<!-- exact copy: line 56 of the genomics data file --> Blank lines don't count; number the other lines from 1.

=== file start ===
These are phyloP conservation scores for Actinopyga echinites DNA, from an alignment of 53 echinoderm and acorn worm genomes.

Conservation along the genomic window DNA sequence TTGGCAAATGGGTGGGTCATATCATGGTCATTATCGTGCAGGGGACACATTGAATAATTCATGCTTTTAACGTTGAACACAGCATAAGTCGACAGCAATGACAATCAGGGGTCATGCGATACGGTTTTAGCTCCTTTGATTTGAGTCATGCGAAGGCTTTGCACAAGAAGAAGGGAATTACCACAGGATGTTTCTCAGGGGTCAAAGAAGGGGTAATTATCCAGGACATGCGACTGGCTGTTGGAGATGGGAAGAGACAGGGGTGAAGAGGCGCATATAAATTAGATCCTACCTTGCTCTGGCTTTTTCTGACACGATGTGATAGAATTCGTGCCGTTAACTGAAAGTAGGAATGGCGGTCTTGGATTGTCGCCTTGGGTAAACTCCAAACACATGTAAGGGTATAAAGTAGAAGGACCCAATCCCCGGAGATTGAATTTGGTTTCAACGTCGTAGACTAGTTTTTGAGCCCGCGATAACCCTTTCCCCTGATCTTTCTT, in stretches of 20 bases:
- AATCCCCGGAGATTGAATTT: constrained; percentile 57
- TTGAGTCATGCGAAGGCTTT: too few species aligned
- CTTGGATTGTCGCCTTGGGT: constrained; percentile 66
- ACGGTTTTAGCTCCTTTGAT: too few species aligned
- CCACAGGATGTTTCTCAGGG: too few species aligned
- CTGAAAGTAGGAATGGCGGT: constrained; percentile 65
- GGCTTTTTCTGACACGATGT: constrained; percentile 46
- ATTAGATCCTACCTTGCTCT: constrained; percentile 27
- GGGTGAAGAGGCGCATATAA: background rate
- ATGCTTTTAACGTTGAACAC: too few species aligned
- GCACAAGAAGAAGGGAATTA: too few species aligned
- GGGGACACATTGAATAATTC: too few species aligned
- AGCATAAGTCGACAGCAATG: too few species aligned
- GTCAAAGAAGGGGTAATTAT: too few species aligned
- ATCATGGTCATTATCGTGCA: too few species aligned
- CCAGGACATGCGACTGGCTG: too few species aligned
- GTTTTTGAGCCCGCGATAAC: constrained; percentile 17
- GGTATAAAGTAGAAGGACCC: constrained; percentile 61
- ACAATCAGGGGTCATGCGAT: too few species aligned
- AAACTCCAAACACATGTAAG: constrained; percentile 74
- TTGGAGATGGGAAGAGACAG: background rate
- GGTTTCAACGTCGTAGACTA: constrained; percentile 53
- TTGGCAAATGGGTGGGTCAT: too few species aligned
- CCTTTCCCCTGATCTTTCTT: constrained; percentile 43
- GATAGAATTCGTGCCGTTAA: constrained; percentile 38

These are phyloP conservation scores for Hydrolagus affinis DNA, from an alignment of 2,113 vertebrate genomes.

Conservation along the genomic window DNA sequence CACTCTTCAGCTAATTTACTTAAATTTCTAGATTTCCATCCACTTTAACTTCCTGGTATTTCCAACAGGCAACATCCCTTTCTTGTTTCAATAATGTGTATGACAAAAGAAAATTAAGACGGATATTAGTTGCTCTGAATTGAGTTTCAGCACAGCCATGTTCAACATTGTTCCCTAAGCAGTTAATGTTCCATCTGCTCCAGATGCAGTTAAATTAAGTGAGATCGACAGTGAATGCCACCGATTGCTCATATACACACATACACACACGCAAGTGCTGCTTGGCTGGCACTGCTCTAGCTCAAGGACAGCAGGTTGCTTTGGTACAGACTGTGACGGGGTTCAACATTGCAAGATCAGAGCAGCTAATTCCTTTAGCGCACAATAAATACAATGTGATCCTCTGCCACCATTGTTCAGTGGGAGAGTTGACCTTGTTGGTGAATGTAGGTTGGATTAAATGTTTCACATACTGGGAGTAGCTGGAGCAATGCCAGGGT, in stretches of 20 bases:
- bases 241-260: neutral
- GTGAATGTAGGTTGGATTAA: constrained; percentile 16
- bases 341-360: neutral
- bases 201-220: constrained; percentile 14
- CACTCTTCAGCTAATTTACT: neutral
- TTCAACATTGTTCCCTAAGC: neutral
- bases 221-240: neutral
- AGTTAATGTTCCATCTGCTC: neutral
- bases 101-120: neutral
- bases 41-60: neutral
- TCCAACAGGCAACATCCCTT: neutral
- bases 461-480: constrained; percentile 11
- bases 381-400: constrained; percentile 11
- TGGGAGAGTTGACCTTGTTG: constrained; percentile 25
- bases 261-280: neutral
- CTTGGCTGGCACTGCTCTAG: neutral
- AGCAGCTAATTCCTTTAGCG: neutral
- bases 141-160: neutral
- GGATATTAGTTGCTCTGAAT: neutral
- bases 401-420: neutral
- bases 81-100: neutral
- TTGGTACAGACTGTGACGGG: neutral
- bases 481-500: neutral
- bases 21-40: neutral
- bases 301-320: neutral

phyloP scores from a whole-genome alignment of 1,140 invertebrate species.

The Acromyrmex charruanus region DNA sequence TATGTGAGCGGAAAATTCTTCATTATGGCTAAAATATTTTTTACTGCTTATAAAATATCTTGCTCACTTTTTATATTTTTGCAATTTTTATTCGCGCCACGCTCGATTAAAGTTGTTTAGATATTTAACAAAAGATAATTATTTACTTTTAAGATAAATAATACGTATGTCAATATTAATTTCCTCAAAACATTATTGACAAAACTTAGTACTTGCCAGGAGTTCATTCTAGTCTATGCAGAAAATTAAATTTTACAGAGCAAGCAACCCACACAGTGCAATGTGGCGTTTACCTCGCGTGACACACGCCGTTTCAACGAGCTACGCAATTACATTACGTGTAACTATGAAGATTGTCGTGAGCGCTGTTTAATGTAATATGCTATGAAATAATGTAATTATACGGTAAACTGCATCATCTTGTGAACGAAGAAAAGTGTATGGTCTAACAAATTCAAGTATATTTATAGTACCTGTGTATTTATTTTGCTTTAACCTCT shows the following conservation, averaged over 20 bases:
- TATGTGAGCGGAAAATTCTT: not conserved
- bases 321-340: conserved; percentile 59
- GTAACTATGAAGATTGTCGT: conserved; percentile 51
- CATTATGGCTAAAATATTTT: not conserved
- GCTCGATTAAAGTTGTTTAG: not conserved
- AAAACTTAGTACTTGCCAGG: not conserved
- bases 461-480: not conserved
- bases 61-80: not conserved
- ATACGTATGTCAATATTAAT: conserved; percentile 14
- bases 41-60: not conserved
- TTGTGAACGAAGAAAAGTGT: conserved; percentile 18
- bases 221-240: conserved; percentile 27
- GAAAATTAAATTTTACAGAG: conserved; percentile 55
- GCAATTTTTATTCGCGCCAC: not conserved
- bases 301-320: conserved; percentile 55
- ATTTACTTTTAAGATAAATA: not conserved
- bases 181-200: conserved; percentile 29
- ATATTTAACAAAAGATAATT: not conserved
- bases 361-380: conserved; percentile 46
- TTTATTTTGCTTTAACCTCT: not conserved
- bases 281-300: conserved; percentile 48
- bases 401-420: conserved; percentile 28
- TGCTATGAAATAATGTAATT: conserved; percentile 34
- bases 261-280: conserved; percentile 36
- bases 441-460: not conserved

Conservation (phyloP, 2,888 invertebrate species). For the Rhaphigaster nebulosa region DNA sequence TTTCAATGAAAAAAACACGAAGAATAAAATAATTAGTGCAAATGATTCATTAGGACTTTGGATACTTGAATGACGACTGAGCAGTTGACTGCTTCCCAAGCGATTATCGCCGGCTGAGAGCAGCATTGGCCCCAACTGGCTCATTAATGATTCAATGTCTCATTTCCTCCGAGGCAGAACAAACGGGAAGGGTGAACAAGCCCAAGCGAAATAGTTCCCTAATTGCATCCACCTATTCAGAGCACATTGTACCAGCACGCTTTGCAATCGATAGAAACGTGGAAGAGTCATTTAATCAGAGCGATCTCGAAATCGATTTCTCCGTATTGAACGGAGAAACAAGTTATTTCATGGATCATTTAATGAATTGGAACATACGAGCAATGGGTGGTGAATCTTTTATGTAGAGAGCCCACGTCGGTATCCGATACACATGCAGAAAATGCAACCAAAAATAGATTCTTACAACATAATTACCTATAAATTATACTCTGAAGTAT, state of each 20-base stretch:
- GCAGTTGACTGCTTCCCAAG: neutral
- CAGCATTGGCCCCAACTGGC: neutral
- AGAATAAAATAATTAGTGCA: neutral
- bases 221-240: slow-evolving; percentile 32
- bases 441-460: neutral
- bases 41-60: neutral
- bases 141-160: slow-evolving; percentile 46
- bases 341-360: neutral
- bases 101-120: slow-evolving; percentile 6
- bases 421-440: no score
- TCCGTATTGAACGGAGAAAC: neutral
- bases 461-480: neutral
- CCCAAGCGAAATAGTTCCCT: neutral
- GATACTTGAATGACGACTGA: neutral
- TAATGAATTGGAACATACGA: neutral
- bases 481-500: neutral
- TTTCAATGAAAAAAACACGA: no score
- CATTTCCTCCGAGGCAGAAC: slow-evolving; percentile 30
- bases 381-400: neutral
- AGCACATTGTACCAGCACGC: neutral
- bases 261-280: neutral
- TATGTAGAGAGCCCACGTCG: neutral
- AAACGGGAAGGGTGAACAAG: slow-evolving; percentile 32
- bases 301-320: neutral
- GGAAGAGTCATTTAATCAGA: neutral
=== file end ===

The Acromyrmex charruanus region DNA sequence TATGTGAGCGGAAAATTCTTCATTATGGCTAAAATATTTTTTACTGCTTATAAAATATCTTGCTCACTTTTTATATTTTTGCAATTTTTATTCGCGCCACGCTCGATTAAAGTTGTTTAGATATTTAACAAAAGATAATTATTTACTTTTAAGATAAATAATACGTATGTCAATATTAATTTCCTCAAAACATTATTGACAAAACTTAGTACTTGCCAGGAGTTCATTCTAGTCTATGCAGAAAATTAAATTTTACAGAGCAAGCAACCCACACAGTGCAATGTGGCGTTTACCTCGCGTGACACACGCCGTTTCAACGAGCTACGCAATTACATTACGTGTAACTATGAAGATTGTCGTGAGCGCTGTTTAATGTAATATGCTATGAAATAATGTAATTATACGGTAAACTGCATCATCTTGTGAACGAAGAAAAGTGTATGGTCTAACAAATTCAAGTATATTTATAGTACCTGTGTATTTATTTTGCTTTAACCTCT shows the following conservation, averaged over 20 bases: